1. HANIA - AKROTIRI (see map Hania Akrotiri, Crete)
The Akrotiri region is a flat peninsula east of Hania with
a hill at its eastern side (528 metres high). If you are interested
in the beauty that nature has to offer, you won’t find
much to see in Akrotiri. The entire area is cultivated and spoilt
by the presence of a military airport and a NATO missile launching
Map of Crete, Chania (Hania)
This is also where the dreary cement buildings of the Hania
University campus are located as well as some factories and
a number of country houses randomly built all over the place.
If you wish to swim, again this is not the best place to come,
because Akrotiri has very few good beaches. The most charming
sandy beach is at Kalathas, but it is surrounded by many Rooms
to Let, Hotels, taverns etc.
A second beach, tiny but sandy, is that of Tersanas, which has
much fewer buildings around it and is much more quiet. Only
a hundred metres from the beach you can find the Studios to
Let “Alianthos.” These make a very cosy place to
stay, as they are surrounded by many trees, offer peace and
quiet, and have balconies with an exquisite view and sheltered
parking. Nearby you will find a nice tavern.
third beach, the largest of Akrotiri, is also sandy and lies
west of Stavros. However, only a hundred metres behind the beach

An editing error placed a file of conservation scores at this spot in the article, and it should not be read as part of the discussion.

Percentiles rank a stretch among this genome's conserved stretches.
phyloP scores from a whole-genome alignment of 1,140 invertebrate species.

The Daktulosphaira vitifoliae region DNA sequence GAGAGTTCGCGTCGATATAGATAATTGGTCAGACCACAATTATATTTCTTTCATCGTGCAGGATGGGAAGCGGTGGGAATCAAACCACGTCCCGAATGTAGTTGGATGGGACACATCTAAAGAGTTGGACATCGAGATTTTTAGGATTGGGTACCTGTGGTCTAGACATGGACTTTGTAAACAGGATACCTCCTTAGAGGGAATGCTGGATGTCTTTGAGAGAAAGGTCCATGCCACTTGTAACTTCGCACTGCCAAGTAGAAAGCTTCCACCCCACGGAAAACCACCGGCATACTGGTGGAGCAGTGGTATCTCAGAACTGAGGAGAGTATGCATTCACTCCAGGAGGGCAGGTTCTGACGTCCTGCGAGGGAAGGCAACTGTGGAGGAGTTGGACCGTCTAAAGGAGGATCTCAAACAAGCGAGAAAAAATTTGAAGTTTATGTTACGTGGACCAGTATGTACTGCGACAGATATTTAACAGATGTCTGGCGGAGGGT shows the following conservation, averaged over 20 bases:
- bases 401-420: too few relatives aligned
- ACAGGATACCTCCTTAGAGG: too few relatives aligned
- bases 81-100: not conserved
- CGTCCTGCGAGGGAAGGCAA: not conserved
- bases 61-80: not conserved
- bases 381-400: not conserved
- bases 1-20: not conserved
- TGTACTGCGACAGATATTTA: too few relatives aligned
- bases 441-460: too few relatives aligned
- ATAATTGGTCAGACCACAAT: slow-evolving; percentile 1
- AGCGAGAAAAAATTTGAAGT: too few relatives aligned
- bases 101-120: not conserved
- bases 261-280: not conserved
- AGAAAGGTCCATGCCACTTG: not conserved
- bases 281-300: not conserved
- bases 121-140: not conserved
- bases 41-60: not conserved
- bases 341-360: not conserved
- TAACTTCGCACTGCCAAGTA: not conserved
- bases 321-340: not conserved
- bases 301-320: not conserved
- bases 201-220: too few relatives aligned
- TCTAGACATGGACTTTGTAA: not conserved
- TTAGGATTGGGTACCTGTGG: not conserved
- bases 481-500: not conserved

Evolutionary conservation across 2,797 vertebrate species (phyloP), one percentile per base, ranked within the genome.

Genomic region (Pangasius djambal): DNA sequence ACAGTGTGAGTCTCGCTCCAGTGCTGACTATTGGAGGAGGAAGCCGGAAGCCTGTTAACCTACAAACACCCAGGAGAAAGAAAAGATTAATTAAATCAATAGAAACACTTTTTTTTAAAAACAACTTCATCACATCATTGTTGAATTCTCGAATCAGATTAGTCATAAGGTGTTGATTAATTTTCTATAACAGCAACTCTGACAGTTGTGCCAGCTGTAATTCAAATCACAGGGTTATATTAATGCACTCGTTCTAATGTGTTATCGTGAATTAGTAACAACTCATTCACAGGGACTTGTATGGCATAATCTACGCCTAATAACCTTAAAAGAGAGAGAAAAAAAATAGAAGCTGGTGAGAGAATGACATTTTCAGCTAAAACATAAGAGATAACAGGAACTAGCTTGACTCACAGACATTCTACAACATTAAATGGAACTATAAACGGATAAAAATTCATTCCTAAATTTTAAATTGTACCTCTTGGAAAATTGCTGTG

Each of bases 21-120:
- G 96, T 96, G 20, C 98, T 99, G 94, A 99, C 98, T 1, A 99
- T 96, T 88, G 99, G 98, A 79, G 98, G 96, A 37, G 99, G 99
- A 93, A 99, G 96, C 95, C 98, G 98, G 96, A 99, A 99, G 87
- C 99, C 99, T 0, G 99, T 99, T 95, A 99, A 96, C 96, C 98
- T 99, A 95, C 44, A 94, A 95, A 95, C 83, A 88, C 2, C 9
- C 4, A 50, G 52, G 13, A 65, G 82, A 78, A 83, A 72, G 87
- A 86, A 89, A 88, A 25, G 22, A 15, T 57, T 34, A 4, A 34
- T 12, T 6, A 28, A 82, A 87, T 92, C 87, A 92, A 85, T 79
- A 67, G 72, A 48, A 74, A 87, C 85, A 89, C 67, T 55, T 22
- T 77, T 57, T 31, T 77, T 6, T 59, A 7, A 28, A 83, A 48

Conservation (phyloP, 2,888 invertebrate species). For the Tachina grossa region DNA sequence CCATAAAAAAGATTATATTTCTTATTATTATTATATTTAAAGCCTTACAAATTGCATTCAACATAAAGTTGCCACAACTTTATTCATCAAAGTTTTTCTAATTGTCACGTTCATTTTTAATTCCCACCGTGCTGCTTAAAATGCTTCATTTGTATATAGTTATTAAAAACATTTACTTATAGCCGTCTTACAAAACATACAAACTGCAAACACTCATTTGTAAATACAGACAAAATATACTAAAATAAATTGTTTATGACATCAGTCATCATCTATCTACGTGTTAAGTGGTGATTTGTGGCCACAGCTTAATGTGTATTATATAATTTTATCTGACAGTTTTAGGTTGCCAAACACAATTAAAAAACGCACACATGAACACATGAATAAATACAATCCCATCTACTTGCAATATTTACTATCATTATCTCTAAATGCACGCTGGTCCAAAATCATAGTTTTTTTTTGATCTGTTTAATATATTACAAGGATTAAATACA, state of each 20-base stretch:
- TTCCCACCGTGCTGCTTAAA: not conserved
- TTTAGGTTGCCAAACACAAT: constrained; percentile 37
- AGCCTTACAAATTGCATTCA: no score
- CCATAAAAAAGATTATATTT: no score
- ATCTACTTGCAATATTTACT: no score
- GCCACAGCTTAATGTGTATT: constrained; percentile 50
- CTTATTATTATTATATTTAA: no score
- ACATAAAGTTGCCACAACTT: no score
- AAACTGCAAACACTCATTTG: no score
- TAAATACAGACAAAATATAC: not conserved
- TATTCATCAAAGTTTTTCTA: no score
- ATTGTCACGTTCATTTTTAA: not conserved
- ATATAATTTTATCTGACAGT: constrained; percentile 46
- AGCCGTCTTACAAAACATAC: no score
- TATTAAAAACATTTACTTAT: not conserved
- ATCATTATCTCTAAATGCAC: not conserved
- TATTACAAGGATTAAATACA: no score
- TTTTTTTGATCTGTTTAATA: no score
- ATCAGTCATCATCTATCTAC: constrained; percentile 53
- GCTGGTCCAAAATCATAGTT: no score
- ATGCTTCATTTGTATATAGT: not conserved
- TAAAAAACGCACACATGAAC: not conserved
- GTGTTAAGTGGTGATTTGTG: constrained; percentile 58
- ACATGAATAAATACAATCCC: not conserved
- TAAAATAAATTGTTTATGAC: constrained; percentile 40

- and right over your heads - there is a huge military radar,
which is not only disturbing but may also pose a threat to your
health. The village itself consists of many large country houses,
a few huts, and a couple of taverns featuring plastic tents,
plastic chairs and plastic signs. The small sandy beach of the
village must have been quite beautiful a century ago, but today
it’s covered with plastic deck chairs.
Still, a few of the most beautiful monasteries of Crete are
located in Akrotiri and it’s worth making a trip just
to see them.
The St. Trinity Giagarolo monastery is
perhaps the most impressive monastery of Crete. It was named
after its founders, Jeremiah and Lavrentio Giagarolo, two brothers
from a wealthy Venetian family who had converted to Orthodoxy.
The St. Trinity Giagarolo monastery
As they faced problems with other monks, perhaps because they
were ex Catholics, wealthy, handsome and young, they decided
to leave the monastery of Aghios Ioannis (see further ahead)
where they were leading their ascetic life and to move a few
kilometres to the south, where they built their own monastery
to avoid being disturbed! They had money, courage and faith,
so nothing was lacking. And since they were going to build a
monastery, they decided to do it right. One of the brothers,
Jeremiah, dashed to the Holy Mount Athos to bring the best architectural
designs he could find, while Lavrentio started gathering stones
and other building materials. Construction began in 1612, but
the plans Jeremiah had brought were so ambitious that 30 years
later the monastery still was not completed, despite the hard
work they put into it from dawn till dusk. And then, in 1645,
appeared our dear friends, the Ottoman Turks, who had the bad
habit of entertaining themselves by burning monasteries and
slaughtering monks. During a rare moment of generosity the Turks
pitied the two monks and decided to spare the monastery. They
didn’t burn it, but they didn’t allow its completion
either, so our poor Giagarolo brothers had to pray in a domeless
church, in direct contact with Heaven above! Their prayers,
and those of the monks that lived after them, were granted two
centuries later when, in 1834, after a grand dinner given by
the monks, the Turkish lord of the region allowed them to build